Apparent elimination of overlapping divergences

The integral,

$$\iint_{\mathbb{R}^{2+}}\frac{xy}{1+x+y} \mathrm{d}y \, \mathrm{d}x$$

possesses an overlapping divergence when $x \to \infty$ and $y \to \infty$. However, under a change of variables to polar coordinates,

$$\int_{0}^{\infty}dr\int_{0}^{2\pi}du \frac{r^{3}\sin(u)\cos(u)}{1+r(\cos(u)+\sin(u))}$$

If we integrate over the angular variables numerically we are left with a sum of one dimensional divergent integrals, $$\int_{0}^{\infty}\frac{ar^{3}}{1+br}dr$$

Therefore the overlapping UV divergence is gone. Can be this done to every UV divergent multiple-loop integral?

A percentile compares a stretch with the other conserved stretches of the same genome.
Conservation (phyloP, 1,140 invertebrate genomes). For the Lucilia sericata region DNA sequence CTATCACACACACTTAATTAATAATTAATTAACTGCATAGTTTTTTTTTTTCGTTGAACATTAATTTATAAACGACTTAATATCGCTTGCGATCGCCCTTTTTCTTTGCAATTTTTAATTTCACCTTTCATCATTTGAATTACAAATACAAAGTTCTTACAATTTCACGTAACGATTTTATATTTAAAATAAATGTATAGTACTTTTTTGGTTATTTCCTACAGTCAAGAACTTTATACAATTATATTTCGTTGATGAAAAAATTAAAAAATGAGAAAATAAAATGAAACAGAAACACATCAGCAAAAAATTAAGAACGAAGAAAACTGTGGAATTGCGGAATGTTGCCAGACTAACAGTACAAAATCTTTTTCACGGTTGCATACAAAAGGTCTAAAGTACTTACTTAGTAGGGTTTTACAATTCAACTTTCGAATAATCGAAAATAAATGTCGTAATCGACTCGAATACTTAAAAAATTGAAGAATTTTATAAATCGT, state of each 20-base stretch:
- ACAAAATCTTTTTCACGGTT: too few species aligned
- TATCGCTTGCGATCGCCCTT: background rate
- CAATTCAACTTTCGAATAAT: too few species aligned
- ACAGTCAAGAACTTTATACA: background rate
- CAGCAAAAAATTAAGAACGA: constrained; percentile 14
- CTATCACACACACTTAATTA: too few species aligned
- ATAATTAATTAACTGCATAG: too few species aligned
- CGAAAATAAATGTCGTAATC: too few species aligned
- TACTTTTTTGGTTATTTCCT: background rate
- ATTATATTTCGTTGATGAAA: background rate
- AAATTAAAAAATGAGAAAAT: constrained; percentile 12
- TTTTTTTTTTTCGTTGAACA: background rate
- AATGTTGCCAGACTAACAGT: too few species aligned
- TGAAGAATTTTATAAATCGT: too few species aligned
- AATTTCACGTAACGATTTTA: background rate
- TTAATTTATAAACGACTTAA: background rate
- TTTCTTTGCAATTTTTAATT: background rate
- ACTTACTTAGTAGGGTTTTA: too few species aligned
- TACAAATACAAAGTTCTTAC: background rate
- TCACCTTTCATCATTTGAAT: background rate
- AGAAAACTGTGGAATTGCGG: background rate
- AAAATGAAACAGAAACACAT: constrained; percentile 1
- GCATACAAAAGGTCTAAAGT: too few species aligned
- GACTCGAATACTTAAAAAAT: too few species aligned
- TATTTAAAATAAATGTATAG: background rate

• I'm not sure what the question is exactly. Please note that the $u$ integral doesn't converge in general. – fqq May 24 '14 at 13:22
• the integral is still divergent but it is onle a 1-dimensional divergent integral – Jose Javier Garcia May 24 '14 at 19:49
• No. The $u$ integral is in general divergent, and your expression for the $r$ integral is wrong. – fqq May 26 '14 at 17:26
• the integral in 'u' is convergent only the integral over 'r' is here divergent – Jose Javier Garcia May 26 '14 at 19:19